These comments of Rabbi David Kimchi are first-class Jewish evidence in about 1235 A.D., and they show in no uncertain terms that the built-up area of the Haram esh-Sharif WAS NOT the Temple site recognized by all the Jews (because it had long been built over by the Christians and Muslims). It was still known in this later period that the real Temple area was located over and around the Gihon Spring on the southeast ridge which was in Rabbi Kimchi’s time outside the walls of Jerusalem. It was a derelict area used for a dump. I show clearly in my research that the first Jewish person ever to side with the Christians and Muslims and state that the Dome of the Rock area was the region of the former Jewish Temples was Benjamin of Tudela in the late twelfth century.
At the time of Benjamin of Tudela, some Jews began to go over to Dome of the Rock as the Temple site because they believed David’s tomb had been found on the western hill (which they then began falsely to call "Zion"). This erroneous identification of David’s tomb on the western hill (mentioned by Benjamin of Tudela) caused Jews to abandon the southeastern ridge as the proper City of David. So, they transported "Zion" to that western hill, and began to accept the Dome of the Rock area advocated by the Christians and Muslims as their new Temple site. As a consequence, all scholars who lived from the time of the Crusades to the decade of 1875 to 1885 (a period of 600 long years) were in total ERROR in placing "Zion" on the western hill. But the scholars finally succumbed to the historical evidence. They finally returned "Zion" to its proper southeast location. It is now time for all scholars and archaeologists to return the Temple to the Gihon Spring area. When they do, the greatest ERROR being perpetuated in Jerusalem’s geographical history will have been corrected.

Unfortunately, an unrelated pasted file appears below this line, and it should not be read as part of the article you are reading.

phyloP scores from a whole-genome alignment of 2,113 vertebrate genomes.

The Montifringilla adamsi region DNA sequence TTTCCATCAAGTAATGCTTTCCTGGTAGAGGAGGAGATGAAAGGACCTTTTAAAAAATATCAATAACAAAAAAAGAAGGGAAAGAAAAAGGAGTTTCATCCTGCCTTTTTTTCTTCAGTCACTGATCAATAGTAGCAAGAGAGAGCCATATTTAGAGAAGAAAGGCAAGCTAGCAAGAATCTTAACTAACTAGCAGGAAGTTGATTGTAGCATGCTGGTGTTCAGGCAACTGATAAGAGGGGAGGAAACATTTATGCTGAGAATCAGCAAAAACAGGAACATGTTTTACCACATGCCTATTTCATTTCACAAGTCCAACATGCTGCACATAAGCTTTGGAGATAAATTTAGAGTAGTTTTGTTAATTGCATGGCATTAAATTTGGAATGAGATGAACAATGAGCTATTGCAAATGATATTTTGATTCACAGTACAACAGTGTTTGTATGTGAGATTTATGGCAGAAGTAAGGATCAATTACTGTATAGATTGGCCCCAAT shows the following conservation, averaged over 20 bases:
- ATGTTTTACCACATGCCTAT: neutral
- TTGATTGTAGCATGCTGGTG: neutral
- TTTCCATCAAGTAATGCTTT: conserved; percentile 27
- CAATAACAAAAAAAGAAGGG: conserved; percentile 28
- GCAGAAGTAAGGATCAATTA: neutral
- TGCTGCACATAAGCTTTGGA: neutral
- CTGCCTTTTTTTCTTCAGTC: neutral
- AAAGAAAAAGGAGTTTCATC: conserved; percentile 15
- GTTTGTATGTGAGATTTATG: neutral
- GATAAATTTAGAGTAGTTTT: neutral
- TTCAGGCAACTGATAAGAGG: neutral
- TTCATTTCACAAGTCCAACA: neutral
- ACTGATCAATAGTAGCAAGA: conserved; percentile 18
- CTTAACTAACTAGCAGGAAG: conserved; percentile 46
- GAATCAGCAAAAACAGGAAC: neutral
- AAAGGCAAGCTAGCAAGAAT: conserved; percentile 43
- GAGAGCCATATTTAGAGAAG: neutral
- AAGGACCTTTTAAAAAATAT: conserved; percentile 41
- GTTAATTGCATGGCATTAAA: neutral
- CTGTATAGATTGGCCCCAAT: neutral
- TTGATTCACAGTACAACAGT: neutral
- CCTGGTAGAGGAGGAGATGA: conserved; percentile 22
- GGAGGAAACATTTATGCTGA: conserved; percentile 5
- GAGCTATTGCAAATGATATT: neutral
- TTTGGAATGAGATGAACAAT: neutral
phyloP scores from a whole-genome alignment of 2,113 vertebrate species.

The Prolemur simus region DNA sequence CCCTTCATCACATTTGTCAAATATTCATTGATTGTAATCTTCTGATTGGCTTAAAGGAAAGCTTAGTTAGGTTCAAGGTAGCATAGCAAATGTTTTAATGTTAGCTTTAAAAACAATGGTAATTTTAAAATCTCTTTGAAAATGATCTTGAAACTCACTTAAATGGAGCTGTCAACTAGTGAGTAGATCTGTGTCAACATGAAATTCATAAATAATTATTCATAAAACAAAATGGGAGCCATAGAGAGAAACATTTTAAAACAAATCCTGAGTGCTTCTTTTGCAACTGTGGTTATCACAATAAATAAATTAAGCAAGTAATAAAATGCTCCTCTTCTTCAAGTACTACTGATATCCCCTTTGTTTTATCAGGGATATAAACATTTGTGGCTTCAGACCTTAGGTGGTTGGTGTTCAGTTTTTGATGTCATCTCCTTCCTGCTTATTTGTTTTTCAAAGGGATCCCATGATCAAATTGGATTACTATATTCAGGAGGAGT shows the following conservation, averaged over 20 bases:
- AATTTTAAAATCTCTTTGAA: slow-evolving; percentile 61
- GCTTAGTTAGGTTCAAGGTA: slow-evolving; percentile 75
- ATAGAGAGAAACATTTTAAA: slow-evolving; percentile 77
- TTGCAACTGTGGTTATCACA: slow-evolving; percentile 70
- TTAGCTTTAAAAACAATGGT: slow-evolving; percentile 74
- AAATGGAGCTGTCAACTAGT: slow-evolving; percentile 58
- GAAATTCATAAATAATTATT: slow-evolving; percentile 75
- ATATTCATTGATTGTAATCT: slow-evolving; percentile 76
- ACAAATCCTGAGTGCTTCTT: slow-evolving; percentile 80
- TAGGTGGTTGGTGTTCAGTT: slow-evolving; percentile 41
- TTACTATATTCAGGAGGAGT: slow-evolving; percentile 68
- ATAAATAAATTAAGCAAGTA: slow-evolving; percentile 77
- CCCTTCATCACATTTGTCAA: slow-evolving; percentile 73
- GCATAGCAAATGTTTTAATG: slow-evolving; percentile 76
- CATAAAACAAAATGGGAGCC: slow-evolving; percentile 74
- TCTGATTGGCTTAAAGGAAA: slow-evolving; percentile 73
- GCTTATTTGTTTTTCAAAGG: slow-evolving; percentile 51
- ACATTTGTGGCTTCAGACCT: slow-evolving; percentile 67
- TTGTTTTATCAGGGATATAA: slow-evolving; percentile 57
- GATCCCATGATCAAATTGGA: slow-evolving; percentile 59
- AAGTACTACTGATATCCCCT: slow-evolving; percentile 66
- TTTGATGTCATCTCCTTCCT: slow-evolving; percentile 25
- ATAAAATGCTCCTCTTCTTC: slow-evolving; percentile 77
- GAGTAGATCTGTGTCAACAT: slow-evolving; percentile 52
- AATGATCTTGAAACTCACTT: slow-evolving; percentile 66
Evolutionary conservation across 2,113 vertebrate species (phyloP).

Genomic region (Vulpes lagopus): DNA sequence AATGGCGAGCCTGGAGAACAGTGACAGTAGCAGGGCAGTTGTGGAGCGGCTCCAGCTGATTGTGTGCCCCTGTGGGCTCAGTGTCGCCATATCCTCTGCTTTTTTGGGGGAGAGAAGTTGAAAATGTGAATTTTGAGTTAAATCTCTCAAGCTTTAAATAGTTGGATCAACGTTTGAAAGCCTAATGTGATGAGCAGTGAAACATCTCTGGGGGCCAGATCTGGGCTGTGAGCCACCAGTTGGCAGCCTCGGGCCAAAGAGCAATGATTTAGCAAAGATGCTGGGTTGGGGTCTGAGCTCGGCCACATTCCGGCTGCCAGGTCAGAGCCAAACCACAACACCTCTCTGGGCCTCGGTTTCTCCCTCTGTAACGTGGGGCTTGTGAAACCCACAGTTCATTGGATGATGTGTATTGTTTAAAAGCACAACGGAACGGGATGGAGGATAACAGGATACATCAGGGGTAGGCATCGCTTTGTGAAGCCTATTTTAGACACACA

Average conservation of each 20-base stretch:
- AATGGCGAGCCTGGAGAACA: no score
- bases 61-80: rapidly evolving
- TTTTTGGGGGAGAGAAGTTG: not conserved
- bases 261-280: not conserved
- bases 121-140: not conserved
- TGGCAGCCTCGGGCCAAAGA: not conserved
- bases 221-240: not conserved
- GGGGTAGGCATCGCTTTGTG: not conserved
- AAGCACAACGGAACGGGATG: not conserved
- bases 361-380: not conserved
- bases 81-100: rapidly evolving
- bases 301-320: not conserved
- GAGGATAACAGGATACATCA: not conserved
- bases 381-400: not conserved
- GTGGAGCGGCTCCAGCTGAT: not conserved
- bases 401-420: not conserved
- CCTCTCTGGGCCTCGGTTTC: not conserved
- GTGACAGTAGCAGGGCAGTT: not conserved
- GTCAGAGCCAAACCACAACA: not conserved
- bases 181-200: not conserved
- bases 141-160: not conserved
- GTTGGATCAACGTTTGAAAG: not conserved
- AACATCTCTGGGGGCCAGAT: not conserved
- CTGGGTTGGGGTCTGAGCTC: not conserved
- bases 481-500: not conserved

"Martin then goes on to interpret Josephus who said that the Temple Mount was "a precise square of one stadium length on each side of about 600 feet". The southeastern corner of the outer Temple walls was, according to him, "located directly over the very bottom of the Kidron Valley (the bedrock center) and extended upwards 300 cubits or 450 feet". The Western Wall where Jews pray today also gets a rough treatment [by Martin] as they have only be doing so for the last 430 years. Martin asserts that "the Jewish people today at their Wailing Wall are NOT praying at a wall of their former Temples".